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Publications (2)5.68 Total impact

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    ABSTRACT: We have previously reported that consumption of blueberry-enriched (BB) diets attenuates the arterial contractile response to alpha(1)-adrenergic stimuli and affects vasomotor tone via endothelium-related pathways. The present study was designed to evaluate vascular function and responsiveness in aortas of weanling male Sprague-Dawley rats fed a control (C) or a BB diet for 7 weeks. Vascular ring studies were conducted in 3-mm isolated rat aortic ring preparations to investigate vasoconstriction induced by L-phenylephrine (Phe) (10(-8)-3 x 10(-6) M) and vasorelaxation induced by acetylcholine (ACh) (10(-8)-3 x 10(-6) M). Agonists were used alone and in the presence of nitric oxide (NO) synthase and cyclooxygenase (COX) inhibitors. We observed a significantly diminished vasoconstrictor response to Phe in aortic rings from rats fed the BB diet. Inhibition of NO synthase but not COX caused a significant increase in the constrictor response in both dietary groups, with the BB group having the greater response. Similarly, the participation of the NO pathway in endothelium-dependent vasorelaxation induced by ACh was greater in the rats fed a BB diet, while COX inhibition showed no effect on maximum ACh-induced vasorelaxation in any diet group. The vessel sensitivity of BB aortic rings to the vasoconstrictor and vasodilator was significantly reduced when compared to controls. We have concluded that diets enriched with blueberries, fed for 7 weeks in Sprague-Dawley rats, seem to affect NO metabolic pathways in the aorta at basal and stimulated levels.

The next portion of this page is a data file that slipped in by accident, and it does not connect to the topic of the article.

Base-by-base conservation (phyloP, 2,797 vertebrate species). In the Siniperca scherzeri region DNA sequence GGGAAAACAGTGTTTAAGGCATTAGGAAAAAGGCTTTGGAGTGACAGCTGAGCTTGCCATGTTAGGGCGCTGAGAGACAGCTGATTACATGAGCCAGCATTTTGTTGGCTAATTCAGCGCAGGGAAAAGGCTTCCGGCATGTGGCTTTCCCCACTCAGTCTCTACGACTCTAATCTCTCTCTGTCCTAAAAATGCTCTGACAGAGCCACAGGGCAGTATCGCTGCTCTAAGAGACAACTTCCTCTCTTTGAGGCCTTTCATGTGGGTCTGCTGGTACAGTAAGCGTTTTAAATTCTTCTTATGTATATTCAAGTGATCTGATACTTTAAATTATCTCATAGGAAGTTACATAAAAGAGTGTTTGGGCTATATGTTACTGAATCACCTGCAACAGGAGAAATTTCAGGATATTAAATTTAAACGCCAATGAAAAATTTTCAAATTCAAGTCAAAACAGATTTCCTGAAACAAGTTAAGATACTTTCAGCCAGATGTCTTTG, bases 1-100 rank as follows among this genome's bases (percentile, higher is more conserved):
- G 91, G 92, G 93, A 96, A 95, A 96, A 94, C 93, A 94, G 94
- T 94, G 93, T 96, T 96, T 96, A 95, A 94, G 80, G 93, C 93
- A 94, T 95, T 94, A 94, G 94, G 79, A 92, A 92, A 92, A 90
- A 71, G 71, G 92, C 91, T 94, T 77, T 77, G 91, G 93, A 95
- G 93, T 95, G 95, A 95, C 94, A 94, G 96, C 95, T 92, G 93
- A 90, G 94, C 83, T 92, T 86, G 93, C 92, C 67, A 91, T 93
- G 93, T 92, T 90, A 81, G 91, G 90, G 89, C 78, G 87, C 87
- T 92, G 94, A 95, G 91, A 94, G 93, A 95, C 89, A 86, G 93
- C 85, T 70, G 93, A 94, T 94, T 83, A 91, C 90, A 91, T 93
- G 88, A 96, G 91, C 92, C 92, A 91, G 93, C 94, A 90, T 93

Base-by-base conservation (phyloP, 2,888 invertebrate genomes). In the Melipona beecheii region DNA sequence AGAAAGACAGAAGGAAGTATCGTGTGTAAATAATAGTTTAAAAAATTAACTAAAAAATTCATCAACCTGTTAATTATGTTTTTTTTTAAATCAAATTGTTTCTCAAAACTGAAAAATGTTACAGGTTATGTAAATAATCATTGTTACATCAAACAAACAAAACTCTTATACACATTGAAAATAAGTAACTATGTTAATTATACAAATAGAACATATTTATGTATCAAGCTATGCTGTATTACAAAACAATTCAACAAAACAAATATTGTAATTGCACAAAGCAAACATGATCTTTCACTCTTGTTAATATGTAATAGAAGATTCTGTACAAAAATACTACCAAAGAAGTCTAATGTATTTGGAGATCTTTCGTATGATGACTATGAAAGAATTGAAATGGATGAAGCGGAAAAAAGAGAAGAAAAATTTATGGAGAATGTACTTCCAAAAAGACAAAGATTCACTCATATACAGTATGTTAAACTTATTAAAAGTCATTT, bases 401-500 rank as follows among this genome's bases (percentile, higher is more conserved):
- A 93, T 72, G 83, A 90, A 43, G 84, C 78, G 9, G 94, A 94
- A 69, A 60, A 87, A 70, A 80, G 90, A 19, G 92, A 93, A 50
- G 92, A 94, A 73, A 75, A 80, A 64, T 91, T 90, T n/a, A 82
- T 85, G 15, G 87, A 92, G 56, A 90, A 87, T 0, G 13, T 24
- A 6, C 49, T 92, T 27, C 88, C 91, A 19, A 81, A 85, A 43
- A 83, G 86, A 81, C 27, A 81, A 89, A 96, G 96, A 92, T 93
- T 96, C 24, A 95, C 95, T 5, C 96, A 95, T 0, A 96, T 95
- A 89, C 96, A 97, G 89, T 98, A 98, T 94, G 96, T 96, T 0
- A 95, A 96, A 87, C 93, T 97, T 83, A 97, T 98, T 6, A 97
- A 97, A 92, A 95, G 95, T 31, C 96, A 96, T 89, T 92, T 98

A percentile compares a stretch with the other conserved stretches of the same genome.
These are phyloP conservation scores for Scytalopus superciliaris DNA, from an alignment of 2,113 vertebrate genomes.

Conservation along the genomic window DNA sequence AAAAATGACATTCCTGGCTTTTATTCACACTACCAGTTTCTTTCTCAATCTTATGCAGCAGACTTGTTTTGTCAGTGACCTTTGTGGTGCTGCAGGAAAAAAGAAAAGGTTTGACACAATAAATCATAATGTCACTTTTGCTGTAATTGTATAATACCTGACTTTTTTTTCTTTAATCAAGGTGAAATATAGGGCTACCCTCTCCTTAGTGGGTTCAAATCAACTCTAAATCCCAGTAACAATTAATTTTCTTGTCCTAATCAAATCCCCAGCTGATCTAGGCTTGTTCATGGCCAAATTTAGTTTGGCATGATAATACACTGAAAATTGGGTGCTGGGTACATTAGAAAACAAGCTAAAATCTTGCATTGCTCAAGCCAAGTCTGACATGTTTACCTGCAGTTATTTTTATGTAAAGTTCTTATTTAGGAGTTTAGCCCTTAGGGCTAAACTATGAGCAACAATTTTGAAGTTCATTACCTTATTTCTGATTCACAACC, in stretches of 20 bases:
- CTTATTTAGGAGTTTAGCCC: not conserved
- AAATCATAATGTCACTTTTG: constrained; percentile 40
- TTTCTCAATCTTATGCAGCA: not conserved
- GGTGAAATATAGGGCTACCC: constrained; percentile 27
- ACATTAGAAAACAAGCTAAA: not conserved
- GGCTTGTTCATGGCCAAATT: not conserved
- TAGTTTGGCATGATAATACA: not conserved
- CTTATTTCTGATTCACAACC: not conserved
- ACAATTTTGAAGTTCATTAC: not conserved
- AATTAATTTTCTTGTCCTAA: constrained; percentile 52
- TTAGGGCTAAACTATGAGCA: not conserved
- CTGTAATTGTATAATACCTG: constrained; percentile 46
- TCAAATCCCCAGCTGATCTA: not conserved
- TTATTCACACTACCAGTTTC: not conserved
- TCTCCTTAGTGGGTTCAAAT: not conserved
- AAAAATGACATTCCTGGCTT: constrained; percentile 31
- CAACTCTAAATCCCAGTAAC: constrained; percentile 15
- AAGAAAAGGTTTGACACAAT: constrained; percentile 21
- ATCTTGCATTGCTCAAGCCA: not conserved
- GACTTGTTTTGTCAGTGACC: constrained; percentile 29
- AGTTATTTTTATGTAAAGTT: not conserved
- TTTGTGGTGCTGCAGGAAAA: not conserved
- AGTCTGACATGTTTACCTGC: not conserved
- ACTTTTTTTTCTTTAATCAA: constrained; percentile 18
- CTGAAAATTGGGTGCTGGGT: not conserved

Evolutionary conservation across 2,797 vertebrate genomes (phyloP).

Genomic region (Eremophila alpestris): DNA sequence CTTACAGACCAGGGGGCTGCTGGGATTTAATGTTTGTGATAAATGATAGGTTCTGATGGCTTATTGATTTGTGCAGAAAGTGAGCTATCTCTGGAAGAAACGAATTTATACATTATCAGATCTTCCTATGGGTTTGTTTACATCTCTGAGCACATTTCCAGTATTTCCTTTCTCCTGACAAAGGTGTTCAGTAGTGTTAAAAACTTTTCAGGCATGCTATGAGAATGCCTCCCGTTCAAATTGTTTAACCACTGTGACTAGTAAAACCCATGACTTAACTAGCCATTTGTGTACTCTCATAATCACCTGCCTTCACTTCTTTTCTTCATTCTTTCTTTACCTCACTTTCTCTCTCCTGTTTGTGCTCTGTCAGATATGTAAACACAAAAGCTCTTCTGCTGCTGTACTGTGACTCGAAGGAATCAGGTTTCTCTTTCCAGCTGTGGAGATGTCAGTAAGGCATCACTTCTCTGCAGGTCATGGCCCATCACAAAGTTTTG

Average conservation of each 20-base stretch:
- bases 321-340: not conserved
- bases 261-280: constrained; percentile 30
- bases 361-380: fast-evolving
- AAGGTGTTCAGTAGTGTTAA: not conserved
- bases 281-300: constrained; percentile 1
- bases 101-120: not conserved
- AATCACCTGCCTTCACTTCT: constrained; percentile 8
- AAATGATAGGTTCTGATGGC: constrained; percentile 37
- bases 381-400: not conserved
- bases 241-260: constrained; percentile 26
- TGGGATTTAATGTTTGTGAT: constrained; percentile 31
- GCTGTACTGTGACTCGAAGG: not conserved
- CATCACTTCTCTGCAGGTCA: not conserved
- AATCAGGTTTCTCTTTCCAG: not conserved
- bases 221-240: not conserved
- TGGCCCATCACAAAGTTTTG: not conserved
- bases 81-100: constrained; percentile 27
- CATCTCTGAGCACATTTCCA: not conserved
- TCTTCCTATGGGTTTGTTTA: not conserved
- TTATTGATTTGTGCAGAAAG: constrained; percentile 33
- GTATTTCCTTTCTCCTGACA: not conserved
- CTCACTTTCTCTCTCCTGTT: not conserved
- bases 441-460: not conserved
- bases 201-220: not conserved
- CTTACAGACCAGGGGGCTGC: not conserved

Journal of medicinal food 03/2009; 12(1):21-8. · 1.39 Impact Factor
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    ABSTRACT: We have previously reported on the positive effects of wild blueberries on arterial contractile response to alpha(1) adrenergic stimuli and on endothelium-mediated vasorelaxation. Our present study was designed to evaluate the effects of the dietary enrichment with wild blueberries on aortic function and reactivity in the developmental phase of essential hypertension in spontaneously hypertensive rats (SHR). We investigated the possible influence blueberries may have on the acetylcholine (Ach)-induced endothelium-dependent vasorelaxation and phenylephrine-induced vasoconstriction in young SHRs, as well as the contribution of the nitric oxide (NO) synthase and cyclooxygenase (COX) pathways in each of the above responses in an animal model with dysfunctional endothelium. Vascular ring studies were conducted in 3-mm isolated rat aortic ring preparations to investigate vasoconstriction induced by l-Phenylephrine (Phe, 10(-8) to 3x10(-6)M) and vasorelaxation induced by acetylcholine (Ach, 10(-9) to 3x10(-6)M). The major findings of our study were that in Phe-induced vasoconstriction, SHR-BB aortas relaxed to a greater degree in comparison to controls when mefenamic acid (MFA) was present and that the incubation with this COX inhibitor failed to restore - and in fact decreased - the maximum vasodilator response to Ach, in comparison to controls. Our vessel reactivity index (pD(2)) observations indicate that blueberries appear to modulate cell membrane-agonist (Ach) interactions primarily in response to Ach in the young SHR model, but not to the alpha(1) adrenoreceptor agonist. Incorporating wild blueberries in the diet seems to affect the endothelium-dependent vasorelaxation by modulating alternative metabolic pathway(s) (such as affecting the production/activity of COX-derived products) in the young SHR aorta.
    The Journal of nutritional biochemistry 02/2009; 21(1):14-22. · 4.29 Impact Factor